Consumers’ digital expectations are ever rising with a growing number of people open to using non-banks.
For example in 2017, 40% percent of people said they would be comfortable using a technology company to pay bills. That figure has since risen to 55%.
Compared to the previous year, there were gains in comfort with using a hypothetical technology company for other activities. Examples include taking out a loan (39%), up 10%, tracking a budget (54%) up 13% and transferring money to others (52%) up 14%.
Quarterly digital expectations & experiences survey
The figures are released by Fiserv. Its quarterly Expectations & Experiences survey, conducted by Harris Poll is one of the longest running polls of its kind and builds on years of longitudinal consumer survey data.
More than half (56%) of consumers prefer to interact with their financial organisations via digital, compared to 34% who prefer branch interactions in the sample.
But branch access remains relevant. 52% of consumers report that they visited a brick-and-mortar location within the past month and 80% in the past six months. Deposits and withdrawals are cited as the main reason for branch visits.
At the branch, nearly half of people (49%) would feel secure using biometrics for authentication. Yet, the appeal of fully automated branches offering the same services as traditional branches is modest.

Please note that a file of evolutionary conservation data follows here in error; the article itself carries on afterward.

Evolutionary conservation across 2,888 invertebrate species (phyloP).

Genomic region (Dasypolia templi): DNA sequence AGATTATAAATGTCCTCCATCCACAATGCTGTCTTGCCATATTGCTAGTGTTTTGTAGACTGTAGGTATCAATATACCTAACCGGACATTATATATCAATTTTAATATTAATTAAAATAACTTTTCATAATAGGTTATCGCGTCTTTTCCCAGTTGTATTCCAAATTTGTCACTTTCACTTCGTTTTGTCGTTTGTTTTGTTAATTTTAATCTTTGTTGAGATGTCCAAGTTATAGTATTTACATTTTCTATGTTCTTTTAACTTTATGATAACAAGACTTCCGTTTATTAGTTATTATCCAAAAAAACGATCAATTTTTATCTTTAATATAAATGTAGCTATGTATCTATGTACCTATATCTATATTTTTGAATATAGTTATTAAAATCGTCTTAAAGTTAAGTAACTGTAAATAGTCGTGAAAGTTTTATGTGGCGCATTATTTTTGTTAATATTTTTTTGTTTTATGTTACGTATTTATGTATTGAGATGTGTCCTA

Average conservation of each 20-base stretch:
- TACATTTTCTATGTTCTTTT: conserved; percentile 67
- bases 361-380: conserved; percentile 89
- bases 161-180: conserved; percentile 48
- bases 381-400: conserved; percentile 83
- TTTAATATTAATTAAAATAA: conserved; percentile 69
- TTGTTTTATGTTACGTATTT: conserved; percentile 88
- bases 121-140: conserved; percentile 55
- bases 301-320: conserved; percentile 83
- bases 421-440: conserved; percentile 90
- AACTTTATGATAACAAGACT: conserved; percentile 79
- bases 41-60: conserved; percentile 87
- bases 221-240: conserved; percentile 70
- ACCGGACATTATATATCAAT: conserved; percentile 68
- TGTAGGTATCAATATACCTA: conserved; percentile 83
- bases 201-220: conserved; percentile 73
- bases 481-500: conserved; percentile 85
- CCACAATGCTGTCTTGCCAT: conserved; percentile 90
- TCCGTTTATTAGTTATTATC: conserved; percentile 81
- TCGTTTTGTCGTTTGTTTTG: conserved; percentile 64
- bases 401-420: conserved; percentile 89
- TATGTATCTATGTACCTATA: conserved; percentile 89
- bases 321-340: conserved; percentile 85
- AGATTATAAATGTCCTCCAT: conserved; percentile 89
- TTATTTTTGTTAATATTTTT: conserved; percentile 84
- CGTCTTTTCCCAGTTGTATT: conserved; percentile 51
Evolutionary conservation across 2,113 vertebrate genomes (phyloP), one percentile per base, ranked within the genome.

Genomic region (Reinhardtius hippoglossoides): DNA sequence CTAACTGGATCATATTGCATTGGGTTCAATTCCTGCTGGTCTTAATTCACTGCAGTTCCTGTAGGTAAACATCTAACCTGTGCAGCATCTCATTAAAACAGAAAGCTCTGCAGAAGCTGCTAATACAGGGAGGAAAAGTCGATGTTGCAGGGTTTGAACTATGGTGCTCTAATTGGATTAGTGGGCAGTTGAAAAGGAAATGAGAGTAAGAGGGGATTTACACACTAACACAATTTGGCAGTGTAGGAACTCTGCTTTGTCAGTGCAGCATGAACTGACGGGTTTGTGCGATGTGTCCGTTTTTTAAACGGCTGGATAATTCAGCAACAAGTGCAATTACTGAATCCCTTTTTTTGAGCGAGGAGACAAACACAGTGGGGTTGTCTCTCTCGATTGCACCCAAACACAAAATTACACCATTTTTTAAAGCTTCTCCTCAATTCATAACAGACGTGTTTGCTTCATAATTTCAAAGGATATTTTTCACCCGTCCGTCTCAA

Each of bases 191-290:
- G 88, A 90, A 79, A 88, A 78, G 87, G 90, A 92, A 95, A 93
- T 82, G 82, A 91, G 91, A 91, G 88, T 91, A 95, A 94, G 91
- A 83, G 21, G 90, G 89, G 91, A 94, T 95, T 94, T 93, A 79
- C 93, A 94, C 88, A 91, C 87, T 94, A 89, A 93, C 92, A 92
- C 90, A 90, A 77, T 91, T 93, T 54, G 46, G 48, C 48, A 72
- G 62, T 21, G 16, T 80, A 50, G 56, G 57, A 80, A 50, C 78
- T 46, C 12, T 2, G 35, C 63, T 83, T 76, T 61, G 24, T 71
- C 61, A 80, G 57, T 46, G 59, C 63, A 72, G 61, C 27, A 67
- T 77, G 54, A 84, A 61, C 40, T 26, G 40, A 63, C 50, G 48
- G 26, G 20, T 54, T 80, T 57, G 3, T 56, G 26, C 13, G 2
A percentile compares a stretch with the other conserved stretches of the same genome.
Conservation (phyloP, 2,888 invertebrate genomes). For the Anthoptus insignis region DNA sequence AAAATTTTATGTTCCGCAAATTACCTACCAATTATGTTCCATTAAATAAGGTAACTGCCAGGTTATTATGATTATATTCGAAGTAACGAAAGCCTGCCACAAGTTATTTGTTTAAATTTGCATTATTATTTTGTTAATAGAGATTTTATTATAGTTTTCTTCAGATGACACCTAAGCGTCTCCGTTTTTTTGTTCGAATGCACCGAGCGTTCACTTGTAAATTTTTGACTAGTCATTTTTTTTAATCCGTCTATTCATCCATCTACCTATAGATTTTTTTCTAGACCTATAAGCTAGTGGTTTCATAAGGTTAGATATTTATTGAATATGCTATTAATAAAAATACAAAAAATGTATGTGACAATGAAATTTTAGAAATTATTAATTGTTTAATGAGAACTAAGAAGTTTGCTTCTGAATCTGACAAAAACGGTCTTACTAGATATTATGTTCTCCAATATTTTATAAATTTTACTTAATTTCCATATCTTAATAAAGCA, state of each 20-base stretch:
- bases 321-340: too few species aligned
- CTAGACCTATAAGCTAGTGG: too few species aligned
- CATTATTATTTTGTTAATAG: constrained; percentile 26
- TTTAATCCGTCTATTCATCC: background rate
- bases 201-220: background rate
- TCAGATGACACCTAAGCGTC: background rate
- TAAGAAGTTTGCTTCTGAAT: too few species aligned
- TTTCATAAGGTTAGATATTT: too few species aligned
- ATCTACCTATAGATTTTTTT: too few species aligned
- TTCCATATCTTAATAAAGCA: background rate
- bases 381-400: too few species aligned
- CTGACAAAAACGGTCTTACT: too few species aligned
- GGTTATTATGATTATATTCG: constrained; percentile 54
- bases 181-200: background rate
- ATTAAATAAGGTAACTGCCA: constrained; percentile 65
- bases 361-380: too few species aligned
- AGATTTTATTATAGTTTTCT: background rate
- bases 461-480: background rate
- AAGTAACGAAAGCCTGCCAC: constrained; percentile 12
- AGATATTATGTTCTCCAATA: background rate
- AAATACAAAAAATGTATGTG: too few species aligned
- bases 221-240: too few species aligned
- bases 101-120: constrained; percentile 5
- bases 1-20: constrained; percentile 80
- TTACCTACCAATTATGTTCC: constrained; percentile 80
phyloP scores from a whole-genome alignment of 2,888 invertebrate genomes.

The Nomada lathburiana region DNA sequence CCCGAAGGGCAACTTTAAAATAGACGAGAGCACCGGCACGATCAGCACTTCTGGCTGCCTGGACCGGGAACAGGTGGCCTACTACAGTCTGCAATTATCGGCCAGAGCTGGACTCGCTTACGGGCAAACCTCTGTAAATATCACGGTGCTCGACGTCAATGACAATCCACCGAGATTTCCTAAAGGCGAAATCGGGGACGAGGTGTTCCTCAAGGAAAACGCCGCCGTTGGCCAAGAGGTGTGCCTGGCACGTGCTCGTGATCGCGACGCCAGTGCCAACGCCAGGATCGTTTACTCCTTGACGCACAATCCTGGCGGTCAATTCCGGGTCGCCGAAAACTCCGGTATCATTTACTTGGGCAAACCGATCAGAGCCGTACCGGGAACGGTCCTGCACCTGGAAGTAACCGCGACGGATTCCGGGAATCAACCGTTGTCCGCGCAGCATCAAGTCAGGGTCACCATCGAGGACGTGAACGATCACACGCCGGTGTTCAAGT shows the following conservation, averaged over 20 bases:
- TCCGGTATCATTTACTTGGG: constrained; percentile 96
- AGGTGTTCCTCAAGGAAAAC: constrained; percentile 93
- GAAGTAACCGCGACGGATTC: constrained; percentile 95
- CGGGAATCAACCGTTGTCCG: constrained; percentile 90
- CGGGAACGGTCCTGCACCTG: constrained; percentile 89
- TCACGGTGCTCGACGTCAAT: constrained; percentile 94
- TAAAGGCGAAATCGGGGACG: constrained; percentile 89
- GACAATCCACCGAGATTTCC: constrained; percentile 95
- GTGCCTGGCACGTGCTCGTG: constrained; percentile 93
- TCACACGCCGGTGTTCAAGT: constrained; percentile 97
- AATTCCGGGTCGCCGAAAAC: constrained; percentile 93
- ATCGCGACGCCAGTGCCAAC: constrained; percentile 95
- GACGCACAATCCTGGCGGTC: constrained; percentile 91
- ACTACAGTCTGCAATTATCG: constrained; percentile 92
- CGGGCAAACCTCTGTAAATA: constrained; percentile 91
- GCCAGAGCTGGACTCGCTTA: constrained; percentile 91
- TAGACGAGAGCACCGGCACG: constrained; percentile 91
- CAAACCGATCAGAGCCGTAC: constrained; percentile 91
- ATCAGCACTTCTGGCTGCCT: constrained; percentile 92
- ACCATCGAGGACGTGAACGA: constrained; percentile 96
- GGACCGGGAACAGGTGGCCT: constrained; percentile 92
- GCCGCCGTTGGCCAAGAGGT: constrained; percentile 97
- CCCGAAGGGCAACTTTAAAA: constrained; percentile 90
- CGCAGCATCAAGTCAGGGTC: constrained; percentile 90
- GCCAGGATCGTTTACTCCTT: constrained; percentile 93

Only 32% of consumers say they will stay with their primary financial institution if it goes teller-free. This compares to 24% of consumers who would not be likely to stay.
Digital expectations & experiences: 11 m-banking log-ins per month
The vast majority of consumers (90%) have accessed online banking. Active users (those who have used the service in the past month) report logging on to their financial institution’s site an average of nine times per month.
Slightly fewer consumers (70%) have accessed mobile banking. Those who do log on to m-banking are doing so more frequently – an average of 11 times per month.
“The world is being shaped by digital connections and convenience. This provides an opportunity for financial institutions to incorporate relevant new technologies and enable customers to manage their financial lives with ease any way they choose to engage,” said Dan Bjerke, senior vice president, Digital Banking, Fiserv. “From the moment they pick up their phone or walk into a branch, consumers expect intuitive, seamless banking experiences. And they require a high level of confidence in security across every channel.”